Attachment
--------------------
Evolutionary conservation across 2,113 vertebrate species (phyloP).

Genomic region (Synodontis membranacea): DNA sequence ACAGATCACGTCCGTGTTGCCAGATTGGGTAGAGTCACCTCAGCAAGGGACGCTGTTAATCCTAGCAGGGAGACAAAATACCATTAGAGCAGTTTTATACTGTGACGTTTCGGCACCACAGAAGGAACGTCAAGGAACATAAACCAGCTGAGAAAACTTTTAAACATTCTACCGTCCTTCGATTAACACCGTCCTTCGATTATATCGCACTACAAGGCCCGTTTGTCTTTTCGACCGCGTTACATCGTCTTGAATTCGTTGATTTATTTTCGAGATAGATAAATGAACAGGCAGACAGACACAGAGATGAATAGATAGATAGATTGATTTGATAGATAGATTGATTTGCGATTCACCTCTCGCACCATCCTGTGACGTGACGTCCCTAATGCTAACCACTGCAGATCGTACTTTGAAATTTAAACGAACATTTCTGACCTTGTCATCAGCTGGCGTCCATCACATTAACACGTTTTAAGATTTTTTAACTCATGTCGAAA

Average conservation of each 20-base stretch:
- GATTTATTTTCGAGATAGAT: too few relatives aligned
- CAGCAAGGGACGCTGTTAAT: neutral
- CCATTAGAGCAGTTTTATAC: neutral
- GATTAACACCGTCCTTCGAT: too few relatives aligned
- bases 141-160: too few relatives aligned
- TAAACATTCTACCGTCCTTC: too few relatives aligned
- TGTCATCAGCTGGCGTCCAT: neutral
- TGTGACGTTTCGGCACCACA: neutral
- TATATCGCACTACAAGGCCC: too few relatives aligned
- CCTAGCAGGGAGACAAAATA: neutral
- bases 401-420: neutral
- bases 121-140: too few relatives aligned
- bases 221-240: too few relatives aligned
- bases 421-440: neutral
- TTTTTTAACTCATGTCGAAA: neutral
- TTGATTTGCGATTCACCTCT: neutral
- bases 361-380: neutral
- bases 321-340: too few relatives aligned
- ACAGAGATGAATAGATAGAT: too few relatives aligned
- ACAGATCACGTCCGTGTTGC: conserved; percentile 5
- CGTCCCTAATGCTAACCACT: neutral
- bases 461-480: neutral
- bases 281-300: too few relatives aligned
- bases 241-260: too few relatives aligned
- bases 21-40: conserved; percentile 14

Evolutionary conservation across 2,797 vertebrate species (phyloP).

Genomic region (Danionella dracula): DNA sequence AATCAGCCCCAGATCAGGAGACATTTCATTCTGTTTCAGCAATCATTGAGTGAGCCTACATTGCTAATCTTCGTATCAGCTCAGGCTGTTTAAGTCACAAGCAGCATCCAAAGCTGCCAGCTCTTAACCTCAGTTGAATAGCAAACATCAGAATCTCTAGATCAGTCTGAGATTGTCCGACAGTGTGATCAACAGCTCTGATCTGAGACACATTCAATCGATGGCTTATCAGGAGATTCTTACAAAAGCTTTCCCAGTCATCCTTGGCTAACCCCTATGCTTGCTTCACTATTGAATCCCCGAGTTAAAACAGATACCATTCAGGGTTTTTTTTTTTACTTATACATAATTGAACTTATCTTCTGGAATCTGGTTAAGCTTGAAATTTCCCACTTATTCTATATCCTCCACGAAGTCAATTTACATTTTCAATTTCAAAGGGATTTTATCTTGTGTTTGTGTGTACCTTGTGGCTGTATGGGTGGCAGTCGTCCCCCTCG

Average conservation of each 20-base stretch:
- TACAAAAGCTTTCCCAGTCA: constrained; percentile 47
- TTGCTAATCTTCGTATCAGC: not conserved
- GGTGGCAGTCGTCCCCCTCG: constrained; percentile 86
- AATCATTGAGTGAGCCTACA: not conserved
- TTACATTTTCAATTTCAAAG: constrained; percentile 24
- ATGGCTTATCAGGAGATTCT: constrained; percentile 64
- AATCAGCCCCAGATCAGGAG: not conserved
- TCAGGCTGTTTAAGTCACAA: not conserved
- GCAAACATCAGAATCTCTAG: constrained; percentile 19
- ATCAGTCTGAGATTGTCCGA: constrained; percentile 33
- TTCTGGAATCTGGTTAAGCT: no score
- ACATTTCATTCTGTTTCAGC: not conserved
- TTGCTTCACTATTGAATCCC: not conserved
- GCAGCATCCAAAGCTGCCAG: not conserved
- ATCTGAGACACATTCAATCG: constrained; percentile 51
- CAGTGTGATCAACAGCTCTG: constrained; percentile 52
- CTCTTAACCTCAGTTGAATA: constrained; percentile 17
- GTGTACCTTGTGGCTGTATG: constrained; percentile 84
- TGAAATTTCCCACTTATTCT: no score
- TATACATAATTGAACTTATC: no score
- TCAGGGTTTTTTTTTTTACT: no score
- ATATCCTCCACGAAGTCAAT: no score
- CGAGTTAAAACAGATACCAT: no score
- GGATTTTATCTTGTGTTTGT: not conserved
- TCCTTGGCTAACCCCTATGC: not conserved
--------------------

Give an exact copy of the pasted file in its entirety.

Evolutionary conservation across 2,113 vertebrate species (phyloP).

Genomic region (Synodontis membranacea): DNA sequence ACAGATCACGTCCGTGTTGCCAGATTGGGTAGAGTCACCTCAGCAAGGGACGCTGTTAATCCTAGCAGGGAGACAAAATACCATTAGAGCAGTTTTATACTGTGACGTTTCGGCACCACAGAAGGAACGTCAAGGAACATAAACCAGCTGAGAAAACTTTTAAACATTCTACCGTCCTTCGATTAACACCGTCCTTCGATTATATCGCACTACAAGGCCCGTTTGTCTTTTCGACCGCGTTACATCGTCTTGAATTCGTTGATTTATTTTCGAGATAGATAAATGAACAGGCAGACAGACACAGAGATGAATAGATAGATAGATTGATTTGATAGATAGATTGATTTGCGATTCACCTCTCGCACCATCCTGTGACGTGACGTCCCTAATGCTAACCACTGCAGATCGTACTTTGAAATTTAAACGAACATTTCTGACCTTGTCATCAGCTGGCGTCCATCACATTAACACGTTTTAAGATTTTTTAACTCATGTCGAAA

Average conservation of each 20-base stretch:
- GATTTATTTTCGAGATAGAT: too few relatives aligned
- CAGCAAGGGACGCTGTTAAT: neutral
- CCATTAGAGCAGTTTTATAC: neutral
- GATTAACACCGTCCTTCGAT: too few relatives aligned
- bases 141-160: too few relatives aligned
- TAAACATTCTACCGTCCTTC: too few relatives aligned
- TGTCATCAGCTGGCGTCCAT: neutral
- TGTGACGTTTCGGCACCACA: neutral
- TATATCGCACTACAAGGCCC: too few relatives aligned
- CCTAGCAGGGAGACAAAATA: neutral
- bases 401-420: neutral
- bases 121-140: too few relatives aligned
- bases 221-240: too few relatives aligned
- bases 421-440: neutral
- TTTTTTAACTCATGTCGAAA: neutral
- TTGATTTGCGATTCACCTCT: neutral
- bases 361-380: neutral
- bases 321-340: too few relatives aligned
- ACAGAGATGAATAGATAGAT: too few relatives aligned
- ACAGATCACGTCCGTGTTGC: conserved; percentile 5
- CGTCCCTAATGCTAACCACT: neutral
- bases 461-480: neutral
- bases 281-300: too few relatives aligned
- bases 241-260: too few relatives aligned
- bases 21-40: conserved; percentile 14

Evolutionary conservation across 2,797 vertebrate species (phyloP).

Genomic region (Danionella dracula): DNA sequence AATCAGCCCCAGATCAGGAGACATTTCATTCTGTTTCAGCAATCATTGAGTGAGCCTACATTGCTAATCTTCGTATCAGCTCAGGCTGTTTAAGTCACAAGCAGCATCCAAAGCTGCCAGCTCTTAACCTCAGTTGAATAGCAAACATCAGAATCTCTAGATCAGTCTGAGATTGTCCGACAGTGTGATCAACAGCTCTGATCTGAGACACATTCAATCGATGGCTTATCAGGAGATTCTTACAAAAGCTTTCCCAGTCATCCTTGGCTAACCCCTATGCTTGCTTCACTATTGAATCCCCGAGTTAAAACAGATACCATTCAGGGTTTTTTTTTTTACTTATACATAATTGAACTTATCTTCTGGAATCTGGTTAAGCTTGAAATTTCCCACTTATTCTATATCCTCCACGAAGTCAATTTACATTTTCAATTTCAAAGGGATTTTATCTTGTGTTTGTGTGTACCTTGTGGCTGTATGGGTGGCAGTCGTCCCCCTCG

Average conservation of each 20-base stretch:
- TACAAAAGCTTTCCCAGTCA: constrained; percentile 47
- TTGCTAATCTTCGTATCAGC: not conserved
- GGTGGCAGTCGTCCCCCTCG: constrained; percentile 86
- AATCATTGAGTGAGCCTACA: not conserved
- TTACATTTTCAATTTCAAAG: constrained; percentile 24
- ATGGCTTATCAGGAGATTCT: constrained; percentile 64
- AATCAGCCCCAGATCAGGAG: not conserved
- TCAGGCTGTTTAAGTCACAA: not conserved
- GCAAACATCAGAATCTCTAG: constrained; percentile 19
- ATCAGTCTGAGATTGTCCGA: constrained; percentile 33
- TTCTGGAATCTGGTTAAGCT: no score
- ACATTTCATTCTGTTTCAGC: not conserved
- TTGCTTCACTATTGAATCCC: not conserved
- GCAGCATCCAAAGCTGCCAG: not conserved
- ATCTGAGACACATTCAATCG: constrained; percentile 51
- CAGTGTGATCAACAGCTCTG: constrained; percentile 52
- CTCTTAACCTCAGTTGAATA: constrained; percentile 17
- GTGTACCTTGTGGCTGTATG: constrained; percentile 84
- TGAAATTTCCCACTTATTCT: no score
- TATACATAATTGAACTTATC: no score
- TCAGGGTTTTTTTTTTTACT: no score
- ATATCCTCCACGAAGTCAAT: no score
- CGAGTTAAAACAGATACCAT: no score
- GGATTTTATCTTGTGTTTGT: not conserved
- TCCTTGGCTAACCCCTATGC: not conserved